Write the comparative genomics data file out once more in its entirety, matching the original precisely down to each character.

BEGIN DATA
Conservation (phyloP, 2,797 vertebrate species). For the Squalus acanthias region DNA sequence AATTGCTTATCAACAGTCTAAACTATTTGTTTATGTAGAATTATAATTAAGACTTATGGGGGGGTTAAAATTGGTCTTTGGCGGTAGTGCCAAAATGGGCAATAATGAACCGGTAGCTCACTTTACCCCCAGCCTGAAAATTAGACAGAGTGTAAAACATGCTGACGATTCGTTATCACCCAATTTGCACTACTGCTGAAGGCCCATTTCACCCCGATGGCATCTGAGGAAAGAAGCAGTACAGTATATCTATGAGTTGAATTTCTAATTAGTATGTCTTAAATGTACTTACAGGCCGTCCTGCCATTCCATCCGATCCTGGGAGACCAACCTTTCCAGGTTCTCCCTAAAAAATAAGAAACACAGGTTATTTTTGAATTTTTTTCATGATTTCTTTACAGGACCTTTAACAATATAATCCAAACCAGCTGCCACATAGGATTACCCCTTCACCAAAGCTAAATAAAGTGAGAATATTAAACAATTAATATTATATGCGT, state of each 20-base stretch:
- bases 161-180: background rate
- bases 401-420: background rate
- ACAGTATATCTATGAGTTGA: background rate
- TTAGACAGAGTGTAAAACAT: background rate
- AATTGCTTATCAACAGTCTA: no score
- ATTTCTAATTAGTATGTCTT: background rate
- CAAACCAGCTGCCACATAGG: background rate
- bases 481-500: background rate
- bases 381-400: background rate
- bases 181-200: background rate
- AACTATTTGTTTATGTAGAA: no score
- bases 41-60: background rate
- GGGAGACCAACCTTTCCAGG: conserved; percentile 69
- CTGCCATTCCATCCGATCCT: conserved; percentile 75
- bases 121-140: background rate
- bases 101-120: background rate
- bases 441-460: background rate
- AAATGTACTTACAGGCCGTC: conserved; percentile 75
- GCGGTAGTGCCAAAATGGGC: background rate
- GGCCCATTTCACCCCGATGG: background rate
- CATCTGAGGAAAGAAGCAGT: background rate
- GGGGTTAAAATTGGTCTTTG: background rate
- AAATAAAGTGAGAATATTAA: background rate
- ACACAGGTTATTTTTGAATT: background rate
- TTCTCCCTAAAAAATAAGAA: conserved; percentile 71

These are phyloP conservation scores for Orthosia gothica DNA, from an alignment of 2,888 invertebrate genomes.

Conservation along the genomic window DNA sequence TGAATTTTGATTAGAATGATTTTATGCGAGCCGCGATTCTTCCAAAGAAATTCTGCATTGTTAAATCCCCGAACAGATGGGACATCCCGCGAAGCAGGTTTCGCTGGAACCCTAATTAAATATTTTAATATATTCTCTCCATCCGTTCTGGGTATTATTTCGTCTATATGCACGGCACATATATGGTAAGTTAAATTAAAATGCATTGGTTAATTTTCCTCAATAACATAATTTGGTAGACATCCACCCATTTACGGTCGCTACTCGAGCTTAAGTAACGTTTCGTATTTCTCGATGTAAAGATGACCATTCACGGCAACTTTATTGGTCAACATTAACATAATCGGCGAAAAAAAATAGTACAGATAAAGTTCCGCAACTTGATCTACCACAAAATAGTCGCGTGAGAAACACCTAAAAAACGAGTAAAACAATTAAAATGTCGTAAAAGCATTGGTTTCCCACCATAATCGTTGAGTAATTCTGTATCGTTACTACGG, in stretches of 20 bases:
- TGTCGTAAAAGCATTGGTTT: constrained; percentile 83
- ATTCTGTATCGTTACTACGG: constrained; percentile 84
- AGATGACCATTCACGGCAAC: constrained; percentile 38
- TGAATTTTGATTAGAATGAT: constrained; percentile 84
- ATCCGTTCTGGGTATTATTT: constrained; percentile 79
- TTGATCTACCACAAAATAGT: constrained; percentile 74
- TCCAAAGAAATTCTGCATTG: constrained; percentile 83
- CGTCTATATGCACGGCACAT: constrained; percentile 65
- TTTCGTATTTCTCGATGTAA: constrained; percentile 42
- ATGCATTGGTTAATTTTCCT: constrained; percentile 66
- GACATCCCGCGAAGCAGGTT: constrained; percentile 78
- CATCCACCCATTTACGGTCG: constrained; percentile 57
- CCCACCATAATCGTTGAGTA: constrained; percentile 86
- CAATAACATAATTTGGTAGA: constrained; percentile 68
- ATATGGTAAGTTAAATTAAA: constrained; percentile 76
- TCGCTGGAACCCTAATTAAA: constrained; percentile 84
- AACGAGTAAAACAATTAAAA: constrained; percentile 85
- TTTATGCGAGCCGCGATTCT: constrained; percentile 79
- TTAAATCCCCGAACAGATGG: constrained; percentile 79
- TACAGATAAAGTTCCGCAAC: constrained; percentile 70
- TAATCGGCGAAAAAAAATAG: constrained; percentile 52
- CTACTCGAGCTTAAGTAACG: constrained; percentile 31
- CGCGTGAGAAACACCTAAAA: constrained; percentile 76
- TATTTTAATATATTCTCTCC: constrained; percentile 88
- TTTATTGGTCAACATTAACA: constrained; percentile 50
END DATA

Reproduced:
Conservation (phyloP, 2,797 vertebrate species). For the Squalus acanthias region DNA sequence AATTGCTTATCAACAGTCTAAACTATTTGTTTATGTAGAATTATAATTAAGACTTATGGGGGGGTTAAAATTGGTCTTTGGCGGTAGTGCCAAAATGGGCAATAATGAACCGGTAGCTCACTTTACCCCCAGCCTGAAAATTAGACAGAGTGTAAAACATGCTGACGATTCGTTATCACCCAATTTGCACTACTGCTGAAGGCCCATTTCACCCCGATGGCATCTGAGGAAAGAAGCAGTACAGTATATCTATGAGTTGAATTTCTAATTAGTATGTCTTAAATGTACTTACAGGCCGTCCTGCCATTCCATCCGATCCTGGGAGACCAACCTTTCCAGGTTCTCCCTAAAAAATAAGAAACACAGGTTATTTTTGAATTTTTTTCATGATTTCTTTACAGGACCTTTAACAATATAATCCAAACCAGCTGCCACATAGGATTACCCCTTCACCAAAGCTAAATAAAGTGAGAATATTAAACAATTAATATTATATGCGT, state of each 20-base stretch:
- bases 161-180: background rate
- bases 401-420: background rate
- ACAGTATATCTATGAGTTGA: background rate
- TTAGACAGAGTGTAAAACAT: background rate
- AATTGCTTATCAACAGTCTA: no score
- ATTTCTAATTAGTATGTCTT: background rate
- CAAACCAGCTGCCACATAGG: background rate
- bases 481-500: background rate
- bases 381-400: background rate
- bases 181-200: background rate
- AACTATTTGTTTATGTAGAA: no score
- bases 41-60: background rate
- GGGAGACCAACCTTTCCAGG: conserved; percentile 69
- CTGCCATTCCATCCGATCCT: conserved; percentile 75
- bases 121-140: background rate
- bases 101-120: background rate
- bases 441-460: background rate
- AAATGTACTTACAGGCCGTC: conserved; percentile 75
- GCGGTAGTGCCAAAATGGGC: background rate
- GGCCCATTTCACCCCGATGG: background rate
- CATCTGAGGAAAGAAGCAGT: background rate
- GGGGTTAAAATTGGTCTTTG: background rate
- AAATAAAGTGAGAATATTAA: background rate
- ACACAGGTTATTTTTGAATT: background rate
- TTCTCCCTAAAAAATAAGAA: conserved; percentile 71

These are phyloP conservation scores for Orthosia gothica DNA, from an alignment of 2,888 invertebrate genomes.

Conservation along the genomic window DNA sequence TGAATTTTGATTAGAATGATTTTATGCGAGCCGCGATTCTTCCAAAGAAATTCTGCATTGTTAAATCCCCGAACAGATGGGACATCCCGCGAAGCAGGTTTCGCTGGAACCCTAATTAAATATTTTAATATATTCTCTCCATCCGTTCTGGGTATTATTTCGTCTATATGCACGGCACATATATGGTAAGTTAAATTAAAATGCATTGGTTAATTTTCCTCAATAACATAATTTGGTAGACATCCACCCATTTACGGTCGCTACTCGAGCTTAAGTAACGTTTCGTATTTCTCGATGTAAAGATGACCATTCACGGCAACTTTATTGGTCAACATTAACATAATCGGCGAAAAAAAATAGTACAGATAAAGTTCCGCAACTTGATCTACCACAAAATAGTCGCGTGAGAAACACCTAAAAAACGAGTAAAACAATTAAAATGTCGTAAAAGCATTGGTTTCCCACCATAATCGTTGAGTAATTCTGTATCGTTACTACGG, in stretches of 20 bases:
- TGTCGTAAAAGCATTGGTTT: constrained; percentile 83
- ATTCTGTATCGTTACTACGG: constrained; percentile 84
- AGATGACCATTCACGGCAAC: constrained; percentile 38
- TGAATTTTGATTAGAATGAT: constrained; percentile 84
- ATCCGTTCTGGGTATTATTT: constrained; percentile 79
- TTGATCTACCACAAAATAGT: constrained; percentile 74
- TCCAAAGAAATTCTGCATTG: constrained; percentile 83
- CGTCTATATGCACGGCACAT: constrained; percentile 65
- TTTCGTATTTCTCGATGTAA: constrained; percentile 42
- ATGCATTGGTTAATTTTCCT: constrained; percentile 66
- GACATCCCGCGAAGCAGGTT: constrained; percentile 78
- CATCCACCCATTTACGGTCG: constrained; percentile 57
- CCCACCATAATCGTTGAGTA: constrained; percentile 86
- CAATAACATAATTTGGTAGA: constrained; percentile 68
- ATATGGTAAGTTAAATTAAA: constrained; percentile 76
- TCGCTGGAACCCTAATTAAA: constrained; percentile 84
- AACGAGTAAAACAATTAAAA: constrained; percentile 85
- TTTATGCGAGCCGCGATTCT: constrained; percentile 79
- TTAAATCCCCGAACAGATGG: constrained; percentile 79
- TACAGATAAAGTTCCGCAAC: constrained; percentile 70
- TAATCGGCGAAAAAAAATAG: constrained; percentile 52
- CTACTCGAGCTTAAGTAACG: constrained; percentile 31
- CGCGTGAGAAACACCTAAAA: constrained; percentile 76
- TATTTTAATATATTCTCTCC: constrained; percentile 88
- TTTATTGGTCAACATTAACA: constrained; percentile 50